I ended up building a rig at this point. I5 3570k, 32 gigs ram, 120 SSD, and an EVGA GTX 560ti. I spent about 600 on the entire build. I already had hard drives and SSDs. Best part is all my components have at least a 5 year warranty. My GPU has a lifetime warranty ( got it just before they switched to limited warranty). So far it plays all my games BETTER than my old laptop. Higher resolution, etc. (I play mostly bf3) best part, the CPU and GPU have yet to get over 60C. Most the time I play bf3, my GPU is at 45 and CPU at 40. In a gaming laptop, they REGULARLY get up to around 80C. If you do a lot of gaming, unfortunately a laptop will just cook your internal components. Plus as I found out, you cannot upgrade without serious modifications and expense. Guys have found ways to use newer GPUs in older laptops, but those GPUs cost 600-800 dollars versus the drop in 400 dollar desktop counterpart.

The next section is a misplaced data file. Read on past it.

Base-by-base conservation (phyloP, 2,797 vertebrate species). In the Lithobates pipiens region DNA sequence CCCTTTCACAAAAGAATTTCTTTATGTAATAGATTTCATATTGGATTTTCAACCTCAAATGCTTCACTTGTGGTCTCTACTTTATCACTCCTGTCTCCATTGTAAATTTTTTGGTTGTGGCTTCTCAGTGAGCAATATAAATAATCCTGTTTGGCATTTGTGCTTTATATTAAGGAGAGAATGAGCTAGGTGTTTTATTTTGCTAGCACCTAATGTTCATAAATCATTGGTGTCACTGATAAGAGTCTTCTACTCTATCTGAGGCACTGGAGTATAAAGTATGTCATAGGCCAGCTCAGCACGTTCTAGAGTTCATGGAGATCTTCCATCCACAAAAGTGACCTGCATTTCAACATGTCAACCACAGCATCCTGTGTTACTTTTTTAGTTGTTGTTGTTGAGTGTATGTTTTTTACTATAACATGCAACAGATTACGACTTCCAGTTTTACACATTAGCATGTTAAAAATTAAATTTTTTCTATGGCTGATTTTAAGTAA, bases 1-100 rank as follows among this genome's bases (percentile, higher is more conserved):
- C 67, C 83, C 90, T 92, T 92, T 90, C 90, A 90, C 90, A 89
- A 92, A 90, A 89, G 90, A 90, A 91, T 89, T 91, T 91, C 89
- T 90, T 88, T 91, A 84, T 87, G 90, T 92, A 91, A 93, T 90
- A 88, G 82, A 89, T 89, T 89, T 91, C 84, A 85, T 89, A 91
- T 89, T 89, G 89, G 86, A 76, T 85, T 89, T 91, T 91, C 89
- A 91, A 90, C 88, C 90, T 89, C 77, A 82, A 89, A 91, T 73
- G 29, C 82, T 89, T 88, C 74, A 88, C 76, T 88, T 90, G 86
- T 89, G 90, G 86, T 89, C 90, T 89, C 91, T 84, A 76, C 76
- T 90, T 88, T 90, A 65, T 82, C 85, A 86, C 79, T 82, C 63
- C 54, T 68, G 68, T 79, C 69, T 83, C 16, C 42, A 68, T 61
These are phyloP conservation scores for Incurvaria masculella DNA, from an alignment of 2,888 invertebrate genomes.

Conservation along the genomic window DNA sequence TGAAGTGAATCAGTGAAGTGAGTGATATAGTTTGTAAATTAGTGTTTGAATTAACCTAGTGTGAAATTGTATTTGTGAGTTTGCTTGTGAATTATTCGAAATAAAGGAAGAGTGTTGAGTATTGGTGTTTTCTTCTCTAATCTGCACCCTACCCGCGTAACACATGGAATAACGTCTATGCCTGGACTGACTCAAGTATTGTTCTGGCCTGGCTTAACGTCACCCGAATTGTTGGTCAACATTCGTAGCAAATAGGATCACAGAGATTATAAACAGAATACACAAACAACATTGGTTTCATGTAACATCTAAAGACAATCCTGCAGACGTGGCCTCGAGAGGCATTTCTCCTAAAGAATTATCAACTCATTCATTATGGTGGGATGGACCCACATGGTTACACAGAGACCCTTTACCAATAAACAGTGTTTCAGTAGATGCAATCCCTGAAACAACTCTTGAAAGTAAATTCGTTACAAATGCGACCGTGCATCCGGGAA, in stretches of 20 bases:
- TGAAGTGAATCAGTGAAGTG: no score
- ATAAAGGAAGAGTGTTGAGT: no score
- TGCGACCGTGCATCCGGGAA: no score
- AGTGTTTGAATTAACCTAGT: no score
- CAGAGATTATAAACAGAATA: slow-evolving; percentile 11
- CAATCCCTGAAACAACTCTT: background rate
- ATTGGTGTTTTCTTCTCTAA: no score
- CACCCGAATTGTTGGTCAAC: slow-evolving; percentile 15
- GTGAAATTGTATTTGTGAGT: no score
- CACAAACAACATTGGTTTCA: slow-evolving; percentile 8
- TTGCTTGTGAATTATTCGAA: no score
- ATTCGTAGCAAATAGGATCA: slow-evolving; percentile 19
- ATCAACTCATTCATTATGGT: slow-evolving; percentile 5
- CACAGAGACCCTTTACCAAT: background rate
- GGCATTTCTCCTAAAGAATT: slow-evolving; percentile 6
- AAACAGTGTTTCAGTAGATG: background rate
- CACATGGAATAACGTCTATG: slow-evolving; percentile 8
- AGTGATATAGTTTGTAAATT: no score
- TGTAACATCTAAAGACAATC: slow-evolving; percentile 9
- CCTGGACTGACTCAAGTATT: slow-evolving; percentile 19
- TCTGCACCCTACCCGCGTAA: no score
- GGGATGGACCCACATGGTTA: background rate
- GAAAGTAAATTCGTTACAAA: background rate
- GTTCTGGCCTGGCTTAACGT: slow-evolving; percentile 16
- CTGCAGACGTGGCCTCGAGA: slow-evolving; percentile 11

Just my .02! Good luck! If you are bent on a gaming laptop, Sager, MSI, and Asus make great affordable rigs. Alienware is also excellent, but I found it to be much more expensive. Just whatever you get, make sure it has an excellent cooling system. Most desktop GPUs use fans in addition to a heat sync. Laptops only get the heat sync. A cooling pad and good ventilation is a must.

Sent from my DROID RAZR HD using Tapatalk 2

l_Z_l 05-03-2013 10:57 AM

My m17x ($1610 - re-furbished) is running ok(1.5yr). I had a few blue screens in the beginning. I realized I should turn it off every few weeks instead of putting to sleep all the time. Not sure about bf3 but I played sc2 / borderlands 2 / wow / planetside 2 overseas for 2 mo.